R/: Wound assessment is more reliable when performed by the same caregiver, the client is in the same position, and the same techniques are used (Krasner, Sibbald, 1999; Sussman, Bates-Jensen, 1998).

3. Classify pressure ulcers in the following manner:
o Stage III: Full-thickness skin loss involving damage to or necrosis of subcutaneous tissue that may extend down to but not through underlying fascia; ulcer appears as a deep crater with or without undermining of adjacent tissue (National Pressure Ulcer Advisory Panel, 1989).
o Stage IV: Full-thickness skin loss with extensive destruction; tissue necrosis; or damage to muscle, bone, or supporting structures (e.g., tendons, joint capsules) (National Pressure Ulcer Advisory Panel, 1989).

4. Monitor site of impaired tissue integrity at least once daily for color changes, redness, swelling, warmth, pain, or other signs of infection. R/ :Determine whether client is experiencing changes in sensation or pain. Pay special attention to all high-risk areas such as bony prominences, skin folds, sacrum, and heels. Systematic inspection can identify impending problems early (Bryant, 1999).

5. Monitor status of skin around wound. Monitor client's skin care practices, noting type of soap or other cleansing agents used, temperature of water, and frequency of skin cleansing.
R/ : Individualize plan according to client's skin condition, needs, and preferences. Avoid harsh cleansing agents, hot water, extreme friction or force, or cleansing too frequently (Panel for the Prediction and Prevention of Pressure Ulcers in Adults, 1992; Bergstrom, 1994).

6. Monitor client's continence status and minimize exposure of skin impairment site and other areas to moisture from incontinence, perspiration, or wound drainage.

7. If client is incontinent, implement an incontinence management plan to prevent exposure to chemicals in urine and stool that can strip or erode the skin. Refer to a physician (e.g., urologist, gastroenterologist) for an incontinence assessment (Doughty, 2000; Wound, Ostomy, and Continence Nurses Society, 1992, 1994).

8. Monitor for correct placement of tubes, catheters, and other devices. Assess skin and tissue affected by the tape that secures these devices (Faller, Beitz, 2001).
R/ : Mechanical damage to skin and tissues as a result of pressure, friction, or shear is often associated with external devices.

9. In orthopedic clients, check every 2 hours for correct placement of foot boards, restraints, traction, casts, or other devices, and assess skin and tissue integrity. Be alert for symptoms of compartment syndrome (see care plan for Risk for Peripheral neurovascular dysfunction).
R/ :Mechanical damage to skin and tissues (pressure, friction, or shear) is often associated with external devices.

10. For clients with limited mobility, use a risk assessment tool to systematically assess immobility-related risk factors.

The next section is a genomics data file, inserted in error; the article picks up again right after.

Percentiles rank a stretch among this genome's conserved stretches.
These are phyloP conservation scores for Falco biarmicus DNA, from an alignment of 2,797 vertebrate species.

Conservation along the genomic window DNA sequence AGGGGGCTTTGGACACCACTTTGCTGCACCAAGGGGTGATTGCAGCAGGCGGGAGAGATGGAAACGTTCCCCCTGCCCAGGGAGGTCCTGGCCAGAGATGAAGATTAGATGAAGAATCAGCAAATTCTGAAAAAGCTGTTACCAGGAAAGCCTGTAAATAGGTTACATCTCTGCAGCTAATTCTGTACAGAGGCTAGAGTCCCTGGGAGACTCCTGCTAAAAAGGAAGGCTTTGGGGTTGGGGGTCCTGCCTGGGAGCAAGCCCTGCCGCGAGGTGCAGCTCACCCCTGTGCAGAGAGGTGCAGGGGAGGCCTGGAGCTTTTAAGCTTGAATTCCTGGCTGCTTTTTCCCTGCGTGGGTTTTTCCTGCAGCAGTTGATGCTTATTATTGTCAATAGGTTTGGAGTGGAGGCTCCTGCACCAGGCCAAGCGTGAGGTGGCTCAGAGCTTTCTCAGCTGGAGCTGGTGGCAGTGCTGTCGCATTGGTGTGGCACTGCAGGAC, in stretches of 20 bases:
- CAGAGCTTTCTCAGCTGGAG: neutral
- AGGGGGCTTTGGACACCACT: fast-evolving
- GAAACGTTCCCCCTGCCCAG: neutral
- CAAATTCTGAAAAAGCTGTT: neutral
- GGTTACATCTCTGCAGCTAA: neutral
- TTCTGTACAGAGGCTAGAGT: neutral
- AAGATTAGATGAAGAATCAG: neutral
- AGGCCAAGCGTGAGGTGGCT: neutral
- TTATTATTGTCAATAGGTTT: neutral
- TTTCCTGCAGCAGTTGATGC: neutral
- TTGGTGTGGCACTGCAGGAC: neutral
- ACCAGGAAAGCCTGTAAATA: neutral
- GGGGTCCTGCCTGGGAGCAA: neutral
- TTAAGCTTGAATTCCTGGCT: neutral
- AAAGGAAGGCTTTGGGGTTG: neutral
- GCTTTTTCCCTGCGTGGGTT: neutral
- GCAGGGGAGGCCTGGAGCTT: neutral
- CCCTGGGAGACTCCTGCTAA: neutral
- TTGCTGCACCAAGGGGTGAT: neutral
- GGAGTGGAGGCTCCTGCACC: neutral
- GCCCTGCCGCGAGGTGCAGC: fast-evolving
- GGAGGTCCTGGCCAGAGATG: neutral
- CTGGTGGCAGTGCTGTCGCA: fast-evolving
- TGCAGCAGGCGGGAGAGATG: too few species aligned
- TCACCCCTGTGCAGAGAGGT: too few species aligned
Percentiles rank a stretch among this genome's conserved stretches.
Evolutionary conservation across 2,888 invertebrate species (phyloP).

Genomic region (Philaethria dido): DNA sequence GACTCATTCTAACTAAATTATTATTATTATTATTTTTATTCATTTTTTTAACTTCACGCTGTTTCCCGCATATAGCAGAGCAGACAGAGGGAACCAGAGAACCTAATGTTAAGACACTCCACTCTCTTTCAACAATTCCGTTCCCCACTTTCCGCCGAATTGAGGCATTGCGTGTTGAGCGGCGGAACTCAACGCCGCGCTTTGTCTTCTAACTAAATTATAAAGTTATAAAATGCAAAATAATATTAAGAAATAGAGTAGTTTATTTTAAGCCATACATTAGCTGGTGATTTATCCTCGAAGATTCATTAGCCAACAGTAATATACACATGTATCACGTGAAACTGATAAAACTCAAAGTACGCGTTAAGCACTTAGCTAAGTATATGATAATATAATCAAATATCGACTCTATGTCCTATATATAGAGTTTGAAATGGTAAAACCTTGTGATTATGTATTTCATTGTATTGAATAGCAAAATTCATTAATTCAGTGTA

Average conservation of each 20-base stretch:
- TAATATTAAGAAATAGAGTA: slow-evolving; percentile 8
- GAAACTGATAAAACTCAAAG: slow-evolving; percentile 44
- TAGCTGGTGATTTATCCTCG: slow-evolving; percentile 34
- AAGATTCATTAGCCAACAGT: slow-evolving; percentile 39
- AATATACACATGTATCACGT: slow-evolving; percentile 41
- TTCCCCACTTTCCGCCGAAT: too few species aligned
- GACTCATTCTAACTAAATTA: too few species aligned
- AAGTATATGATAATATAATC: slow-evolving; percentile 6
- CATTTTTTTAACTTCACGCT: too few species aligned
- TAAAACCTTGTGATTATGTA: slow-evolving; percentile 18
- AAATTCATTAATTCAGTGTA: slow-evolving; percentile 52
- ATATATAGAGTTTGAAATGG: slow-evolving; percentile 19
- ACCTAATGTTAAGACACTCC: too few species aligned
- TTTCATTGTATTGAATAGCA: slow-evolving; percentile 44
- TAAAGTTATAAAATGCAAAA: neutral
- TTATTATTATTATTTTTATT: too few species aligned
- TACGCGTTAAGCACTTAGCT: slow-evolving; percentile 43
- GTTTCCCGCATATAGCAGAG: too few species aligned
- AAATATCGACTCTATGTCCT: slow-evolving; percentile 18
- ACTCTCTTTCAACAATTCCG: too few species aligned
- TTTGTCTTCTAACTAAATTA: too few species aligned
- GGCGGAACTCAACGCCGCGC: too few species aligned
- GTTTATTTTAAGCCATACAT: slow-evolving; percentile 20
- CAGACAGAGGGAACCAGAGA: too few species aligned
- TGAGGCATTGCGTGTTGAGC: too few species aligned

R/ :A validated risk assessment tool such as the Norton or Braden scale should be used to identify clients at risk for immobility-related skin breakdown (Bergstrom et al, 1987; Panel for the Prediction and Prevention of Pressure Ulcers in Adults, 1992; Krasner, Sibbald, 1999).

11. Implement a written treatment plan for topical treatment of the skin impairment site.
R/ :A written treatment plan ensures consistency in care and documentation (Maklebust, Sieggreen, 1996). Topical treatments must be matched to the client, wound, and setting (Krasner, Sibbald, 1999; Ovington, 1998).

12. Identify a plan for debridement if necrotic tissue (eschar or slough) is present and if consistent with overall client management goals.
R/ :Healing does not occur in the presence of necrotic tissue (Panel for the Prediction and Prevention of Pressure ulcers in Adults, 1992; Bergstrom et al, 1994; Krasner, Sibbald, 1999).

13. Select a topical treatment that maintains a moist wound-healing environment that is balanced with the need to absorb exudate and fill dead space.
R/ : Caution should always be taken to not dry out the wound (Panel for the Prediction and Prevention of Pressure Ulcers in Adults, 1992; Bergtrom et al, 1994; Ovington, 1998).

14. Do not position client on site of impaired tissue integrity. If consistent with overall client management goals, turn and position client at least every 2 hours, and carefully transfer client to avoid adverse effects of external mechanical forces (pressure, friction, and shear).
R/ : Evaluate for use of specialty mattresses, beds, or devices as appropriate (Fleck, 2001). If the goal of care is to keep the client (e.g., a terminally ill client) comfortable, turning and repositioning may not be appropriate. Maintain the head of the bed at the lowest degree of elevation possible to reduce shear and friction, and use lift devices, pillows, foam wedges, and pressure-reducing devices in the bed (Panel for the Prediction and Prevention of Pressure Ulcers in Adults, 1992; Krasner, Rodeheaver, Sibbald, 2001).

15. Avoid massaging around site of impaired tissue integrity and over bony prominences.
R/ : Research suggests that massage may lead to deep-tissue trauma (Panel for the Prediction and Prevention of Pressure Ulcers in Adults, 1992).

16. Assess client's nutritional status; refer for a nutritional consultation and/or institute dietary supplements.
R/ : Inadequate nutritional intake places the client at risk for skin breakdown and compromises healing (Demling, De Santi, 1998).